Samuel Standaert obtained a Master in Economics at Ghent University, with a thesis dealing with regional integration in Africa. During his time there, he was an active member of the North-South group, an organisation working to further the awareness of development issues among students. In 2009, he obtained a second Master in Economics, this time from Boston University, where he studied with a BAEF-grant. In Boston, he became interested in the topic of corruption and regional integration agreements, which he further pursued during his PhD research back at Ghent University. After the successful defence of his thesis in 2015, he obtained an FWO Pegasus2/Marie Skłodowska-Curie scholarship. During this project (1/10/2016-30/09/2019), he conducted research on the effects of trade agreements and was involved in the development of the UNU-CRIS Regional Integration Knowledge System (RIKS 2.0). The scholarship allowed him also to be a visiting associate professor at Clemson University (US) during two years, where he also taught international economics.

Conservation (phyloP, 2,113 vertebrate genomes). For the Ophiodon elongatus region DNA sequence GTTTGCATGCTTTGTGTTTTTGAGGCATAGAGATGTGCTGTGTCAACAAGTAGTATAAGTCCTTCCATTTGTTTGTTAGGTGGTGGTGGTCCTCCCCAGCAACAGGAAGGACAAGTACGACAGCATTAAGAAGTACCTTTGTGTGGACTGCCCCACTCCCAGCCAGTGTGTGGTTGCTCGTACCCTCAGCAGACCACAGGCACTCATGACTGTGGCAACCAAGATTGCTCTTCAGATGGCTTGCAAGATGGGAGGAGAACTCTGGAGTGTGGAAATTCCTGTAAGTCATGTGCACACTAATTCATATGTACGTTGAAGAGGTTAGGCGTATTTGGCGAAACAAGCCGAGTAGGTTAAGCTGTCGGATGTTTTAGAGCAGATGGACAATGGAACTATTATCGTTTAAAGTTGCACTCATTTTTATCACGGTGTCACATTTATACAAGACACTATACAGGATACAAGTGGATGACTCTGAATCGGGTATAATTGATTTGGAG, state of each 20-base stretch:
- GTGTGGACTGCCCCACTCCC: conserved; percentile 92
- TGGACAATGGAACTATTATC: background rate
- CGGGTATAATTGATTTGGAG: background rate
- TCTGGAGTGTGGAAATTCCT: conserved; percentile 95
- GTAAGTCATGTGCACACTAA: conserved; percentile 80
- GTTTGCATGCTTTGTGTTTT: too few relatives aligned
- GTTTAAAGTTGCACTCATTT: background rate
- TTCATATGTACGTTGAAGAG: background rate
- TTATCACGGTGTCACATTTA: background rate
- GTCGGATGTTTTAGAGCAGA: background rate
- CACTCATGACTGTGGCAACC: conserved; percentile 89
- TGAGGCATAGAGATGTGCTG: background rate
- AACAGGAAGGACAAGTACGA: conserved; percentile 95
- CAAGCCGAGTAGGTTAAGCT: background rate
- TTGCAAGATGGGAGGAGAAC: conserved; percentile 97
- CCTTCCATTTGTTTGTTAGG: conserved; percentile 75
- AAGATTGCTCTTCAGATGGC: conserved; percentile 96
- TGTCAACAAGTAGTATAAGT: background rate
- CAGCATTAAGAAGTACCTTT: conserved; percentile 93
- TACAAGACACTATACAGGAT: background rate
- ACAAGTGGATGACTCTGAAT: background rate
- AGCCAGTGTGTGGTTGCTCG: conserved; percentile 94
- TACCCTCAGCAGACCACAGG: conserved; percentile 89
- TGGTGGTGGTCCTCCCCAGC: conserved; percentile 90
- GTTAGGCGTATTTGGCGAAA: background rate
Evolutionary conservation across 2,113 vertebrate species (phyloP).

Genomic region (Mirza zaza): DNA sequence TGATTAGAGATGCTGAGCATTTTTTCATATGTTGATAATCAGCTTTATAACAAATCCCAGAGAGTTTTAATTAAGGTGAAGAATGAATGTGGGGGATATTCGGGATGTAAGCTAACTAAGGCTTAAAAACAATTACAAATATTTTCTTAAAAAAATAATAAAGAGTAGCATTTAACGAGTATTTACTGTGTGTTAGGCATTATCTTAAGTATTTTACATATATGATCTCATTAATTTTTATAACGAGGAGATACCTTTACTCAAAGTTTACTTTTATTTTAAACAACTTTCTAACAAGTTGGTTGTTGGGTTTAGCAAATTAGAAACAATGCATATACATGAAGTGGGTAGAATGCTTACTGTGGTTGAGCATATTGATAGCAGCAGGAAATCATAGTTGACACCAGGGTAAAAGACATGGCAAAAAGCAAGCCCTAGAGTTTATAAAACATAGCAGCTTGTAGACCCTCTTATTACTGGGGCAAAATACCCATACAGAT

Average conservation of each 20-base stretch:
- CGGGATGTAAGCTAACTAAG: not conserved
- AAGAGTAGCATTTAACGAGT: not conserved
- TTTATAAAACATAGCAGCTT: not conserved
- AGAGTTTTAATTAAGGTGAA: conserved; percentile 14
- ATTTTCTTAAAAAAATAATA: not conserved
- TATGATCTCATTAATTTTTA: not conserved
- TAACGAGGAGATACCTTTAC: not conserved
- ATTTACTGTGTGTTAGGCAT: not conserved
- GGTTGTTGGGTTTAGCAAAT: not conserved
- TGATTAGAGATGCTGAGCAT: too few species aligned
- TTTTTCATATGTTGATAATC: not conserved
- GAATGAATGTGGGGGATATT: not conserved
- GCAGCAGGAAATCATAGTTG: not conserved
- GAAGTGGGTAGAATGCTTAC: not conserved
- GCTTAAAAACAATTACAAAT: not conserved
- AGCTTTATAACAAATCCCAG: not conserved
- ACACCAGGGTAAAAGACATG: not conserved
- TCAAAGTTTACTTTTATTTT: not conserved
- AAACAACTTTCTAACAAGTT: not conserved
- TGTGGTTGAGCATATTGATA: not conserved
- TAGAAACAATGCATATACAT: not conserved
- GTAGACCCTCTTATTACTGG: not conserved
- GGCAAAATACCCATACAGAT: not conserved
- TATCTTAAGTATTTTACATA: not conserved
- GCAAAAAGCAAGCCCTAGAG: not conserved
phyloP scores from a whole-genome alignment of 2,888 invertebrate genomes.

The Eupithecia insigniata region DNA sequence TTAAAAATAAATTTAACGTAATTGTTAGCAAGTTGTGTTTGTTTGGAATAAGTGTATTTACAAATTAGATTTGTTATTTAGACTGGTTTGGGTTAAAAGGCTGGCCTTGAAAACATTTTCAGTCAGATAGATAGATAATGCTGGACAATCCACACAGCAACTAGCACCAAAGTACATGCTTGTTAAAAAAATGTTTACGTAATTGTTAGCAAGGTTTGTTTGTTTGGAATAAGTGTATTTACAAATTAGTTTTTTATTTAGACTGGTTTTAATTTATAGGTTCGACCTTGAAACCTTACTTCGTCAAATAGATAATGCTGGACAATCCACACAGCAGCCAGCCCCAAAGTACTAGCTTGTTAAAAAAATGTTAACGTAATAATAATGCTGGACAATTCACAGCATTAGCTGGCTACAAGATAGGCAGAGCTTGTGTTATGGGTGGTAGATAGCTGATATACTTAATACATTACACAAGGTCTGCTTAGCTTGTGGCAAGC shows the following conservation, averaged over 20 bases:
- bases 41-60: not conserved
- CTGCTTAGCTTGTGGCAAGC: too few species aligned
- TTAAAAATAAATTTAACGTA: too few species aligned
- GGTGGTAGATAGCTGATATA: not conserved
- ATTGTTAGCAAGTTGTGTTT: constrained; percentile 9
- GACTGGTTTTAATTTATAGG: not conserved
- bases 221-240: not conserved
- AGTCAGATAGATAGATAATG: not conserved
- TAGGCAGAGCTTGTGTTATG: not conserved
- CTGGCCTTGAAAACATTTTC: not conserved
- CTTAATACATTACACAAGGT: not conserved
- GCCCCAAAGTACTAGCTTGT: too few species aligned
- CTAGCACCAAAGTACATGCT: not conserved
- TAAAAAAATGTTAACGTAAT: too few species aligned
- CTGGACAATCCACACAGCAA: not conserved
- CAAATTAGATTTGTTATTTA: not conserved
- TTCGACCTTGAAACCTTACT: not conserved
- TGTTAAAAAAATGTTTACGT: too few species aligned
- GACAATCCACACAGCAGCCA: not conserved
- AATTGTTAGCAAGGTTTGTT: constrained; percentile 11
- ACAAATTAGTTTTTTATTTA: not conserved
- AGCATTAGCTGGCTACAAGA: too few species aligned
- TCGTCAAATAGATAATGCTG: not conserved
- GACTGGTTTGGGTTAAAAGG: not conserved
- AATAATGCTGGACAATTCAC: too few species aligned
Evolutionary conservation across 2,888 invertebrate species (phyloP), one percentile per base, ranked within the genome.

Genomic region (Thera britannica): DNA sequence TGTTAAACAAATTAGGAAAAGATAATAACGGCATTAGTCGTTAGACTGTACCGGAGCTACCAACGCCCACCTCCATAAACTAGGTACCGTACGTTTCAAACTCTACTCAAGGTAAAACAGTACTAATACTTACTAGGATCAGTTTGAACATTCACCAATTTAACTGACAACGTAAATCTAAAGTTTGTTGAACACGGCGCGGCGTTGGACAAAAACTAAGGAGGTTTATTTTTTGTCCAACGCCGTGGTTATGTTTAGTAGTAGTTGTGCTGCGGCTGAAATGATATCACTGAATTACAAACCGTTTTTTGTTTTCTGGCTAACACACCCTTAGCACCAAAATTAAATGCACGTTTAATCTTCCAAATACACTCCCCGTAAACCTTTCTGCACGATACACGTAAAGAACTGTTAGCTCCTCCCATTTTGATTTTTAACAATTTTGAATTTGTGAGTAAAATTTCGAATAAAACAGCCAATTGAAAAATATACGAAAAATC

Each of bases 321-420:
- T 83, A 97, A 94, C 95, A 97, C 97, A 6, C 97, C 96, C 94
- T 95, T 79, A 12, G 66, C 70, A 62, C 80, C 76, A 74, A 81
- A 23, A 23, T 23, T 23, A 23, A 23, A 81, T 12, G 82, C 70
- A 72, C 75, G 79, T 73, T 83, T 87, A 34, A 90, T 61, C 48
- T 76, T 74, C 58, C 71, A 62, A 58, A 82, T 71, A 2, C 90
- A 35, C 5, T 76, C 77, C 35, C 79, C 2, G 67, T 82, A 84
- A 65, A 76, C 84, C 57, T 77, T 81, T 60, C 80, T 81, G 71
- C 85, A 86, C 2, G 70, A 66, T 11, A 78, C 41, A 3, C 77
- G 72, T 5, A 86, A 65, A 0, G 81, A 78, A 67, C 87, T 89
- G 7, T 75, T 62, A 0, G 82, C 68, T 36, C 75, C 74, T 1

Since October 2019 Samuel Standaert was appointed Assistant Professor at Ghent University and UNU-CRIS. There he works on a variety of topics, including the effects and determinants of regional integration agreements; the gravity model of international trade; sustainable development; Bayesian econometrics; and migration policy. He also coordinates (together with Professor Glenn Rayp) the work at UNU-CRIS on RIKS 2.0. At Ghent University he supervises PhD students working on various projects in the field of regional integration agreements and teaches several courses on economics.